The transition relief rules (which are really the heart of the recent regulations), do not resolve the issue of when employers will be determined to be an employer with more (or less) than 100 full-time employees. (Accordingly, the number of full-time employees, including full-time equivalents, should be determined in accordance or with applicable rules for determining the status of an applicable large employer. It is important then to start measuring full-time employees this year.) Also, employers intending to fit within the 50-99 employee safe harbor will have to be very careful in instituting procedures to make sure that they are both within this workforce size and do not take steps to negate such relief for 2015 as explained below.
For example, transition relief for "sub-100" employers is only available in connection with employers that do not reduce the size of their workforce (or hours) in order to qualify for this transition relief. The obvious concern here is to prevent employers from laying off employees or reducing work hours in order to fit within this safe harbor. However, employers do have a defense if the reduction of the workforce (or hours) was for a "valid business reason." The sub-100 safe harbor also requires employees to maintain previously offered health coverage between the period February 9, 2014 until December 31, 2015. In this regard, employers will not be treated as eliminating or (materially reducing healthcare coverage) if they continue to offer each employee who is eligible for coverage an employer contribution towards the cost of employee only coverage that is at least 95% of the dollar amount of the contribution towards said coverage that the employer was offering on February 9, 2014, and the employer may not alter the terms of the group health plan to narrow or reduce the class or the classes of the employees to whom coverage was offered on February 9, 2014. As can be seen, therefore, there are limitations for those employers seeking to fit within this safe harbor with respect to changing healthcare coverage or reducing employees.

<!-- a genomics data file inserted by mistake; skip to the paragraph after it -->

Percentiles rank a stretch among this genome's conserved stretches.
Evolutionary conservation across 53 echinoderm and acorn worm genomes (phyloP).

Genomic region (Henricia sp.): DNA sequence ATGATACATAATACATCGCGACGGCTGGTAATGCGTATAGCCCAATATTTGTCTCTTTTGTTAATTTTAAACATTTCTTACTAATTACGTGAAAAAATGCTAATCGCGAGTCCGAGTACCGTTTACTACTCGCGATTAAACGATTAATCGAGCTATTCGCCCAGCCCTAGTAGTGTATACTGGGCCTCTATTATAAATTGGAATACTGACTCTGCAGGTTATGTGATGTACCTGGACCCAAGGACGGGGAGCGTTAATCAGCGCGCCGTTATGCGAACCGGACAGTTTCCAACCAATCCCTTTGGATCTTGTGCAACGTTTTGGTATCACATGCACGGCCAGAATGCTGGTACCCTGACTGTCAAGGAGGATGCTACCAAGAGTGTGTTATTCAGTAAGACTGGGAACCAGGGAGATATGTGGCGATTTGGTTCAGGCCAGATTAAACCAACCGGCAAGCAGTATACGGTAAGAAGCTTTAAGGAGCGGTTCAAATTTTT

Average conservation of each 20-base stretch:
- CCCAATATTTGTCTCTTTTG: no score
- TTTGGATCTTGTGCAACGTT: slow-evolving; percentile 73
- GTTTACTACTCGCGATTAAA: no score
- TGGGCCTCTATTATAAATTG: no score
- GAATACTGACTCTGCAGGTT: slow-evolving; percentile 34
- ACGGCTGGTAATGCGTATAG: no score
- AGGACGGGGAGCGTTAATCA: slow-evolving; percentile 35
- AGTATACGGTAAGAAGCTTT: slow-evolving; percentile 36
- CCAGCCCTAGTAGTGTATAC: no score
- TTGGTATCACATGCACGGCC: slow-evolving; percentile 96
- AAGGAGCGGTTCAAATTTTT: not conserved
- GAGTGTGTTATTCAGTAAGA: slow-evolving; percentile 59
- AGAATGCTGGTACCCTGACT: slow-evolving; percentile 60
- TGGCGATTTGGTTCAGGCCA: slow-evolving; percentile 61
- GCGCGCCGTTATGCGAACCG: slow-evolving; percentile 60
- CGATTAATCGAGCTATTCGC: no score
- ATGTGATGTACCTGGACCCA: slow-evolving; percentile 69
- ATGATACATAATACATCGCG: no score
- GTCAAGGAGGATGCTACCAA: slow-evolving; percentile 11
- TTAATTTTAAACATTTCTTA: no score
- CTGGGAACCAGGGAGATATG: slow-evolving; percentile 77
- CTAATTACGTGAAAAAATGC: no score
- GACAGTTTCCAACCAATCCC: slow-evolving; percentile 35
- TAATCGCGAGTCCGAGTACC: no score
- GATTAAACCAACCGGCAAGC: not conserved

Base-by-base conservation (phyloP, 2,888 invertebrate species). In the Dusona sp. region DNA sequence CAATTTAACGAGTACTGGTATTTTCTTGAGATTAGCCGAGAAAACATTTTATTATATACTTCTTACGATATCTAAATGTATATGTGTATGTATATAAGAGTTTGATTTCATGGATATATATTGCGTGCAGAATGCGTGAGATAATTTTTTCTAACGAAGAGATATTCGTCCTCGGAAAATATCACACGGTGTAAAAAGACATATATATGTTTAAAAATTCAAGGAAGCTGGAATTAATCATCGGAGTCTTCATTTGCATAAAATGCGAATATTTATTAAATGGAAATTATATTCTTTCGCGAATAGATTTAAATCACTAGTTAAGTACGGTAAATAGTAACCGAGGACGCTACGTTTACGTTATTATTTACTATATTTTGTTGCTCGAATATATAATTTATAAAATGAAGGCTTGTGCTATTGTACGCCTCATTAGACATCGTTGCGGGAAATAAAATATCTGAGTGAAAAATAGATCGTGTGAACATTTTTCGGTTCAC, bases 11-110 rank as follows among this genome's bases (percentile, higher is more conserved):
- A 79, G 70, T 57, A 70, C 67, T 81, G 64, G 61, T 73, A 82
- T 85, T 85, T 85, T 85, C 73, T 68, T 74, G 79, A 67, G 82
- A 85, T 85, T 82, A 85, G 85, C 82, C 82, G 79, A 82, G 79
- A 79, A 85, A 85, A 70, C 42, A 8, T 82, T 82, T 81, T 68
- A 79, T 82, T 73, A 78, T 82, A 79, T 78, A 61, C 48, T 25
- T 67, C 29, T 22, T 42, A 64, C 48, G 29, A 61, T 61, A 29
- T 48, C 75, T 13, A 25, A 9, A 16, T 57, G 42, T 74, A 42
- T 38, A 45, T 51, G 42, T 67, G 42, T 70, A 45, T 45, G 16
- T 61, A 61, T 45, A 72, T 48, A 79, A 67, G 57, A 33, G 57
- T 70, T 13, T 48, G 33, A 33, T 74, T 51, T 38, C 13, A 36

Interestingly, in providing such transition relief in 2015 for employers with less than 100 full-time employees, even if they do not qualify for this safe harbor, they still will only be liable for an employer shared responsibility payment if the employer offers healthcare coverage to fewer than 70% of its full-time employees. Thus, even if a sub-100 employer fails to meet the safe harbor it may still avoid a penalty by offering coverage of at least 70% of its full-time employees.
Beginning in 2016, the required percentage of coverage for all covered employees will increase to 95%. In general, the continuing delay in implementing the ACA’s employer mandate, while making the overall implementation environment more complex, still provides valuable time to comply with the employer mandate issues. But employers will still need to track employees for 2014 for several reasons, including determining what category they fall into in terms of employer size.
Scope of Coverage; Discrimination
Additionally, the suggestion by the IRS of insuring only 70% of the workforce in 2015 would indicate that there may be "parts" of workforces that may not be provided coverage. It is still unclear if discrimination claims apply to "selective" coverage arrangements under the ACA and whether employees can be treated differently for coverage purposes.1 Presumably, the IRS will allow employers to have regional differences with workforces regarding healthcare coverage, but as of yet guidance has not been provided.
1 The "highly compensated" discrimination section of the ACA is still on "hold" as no guidance has been provided.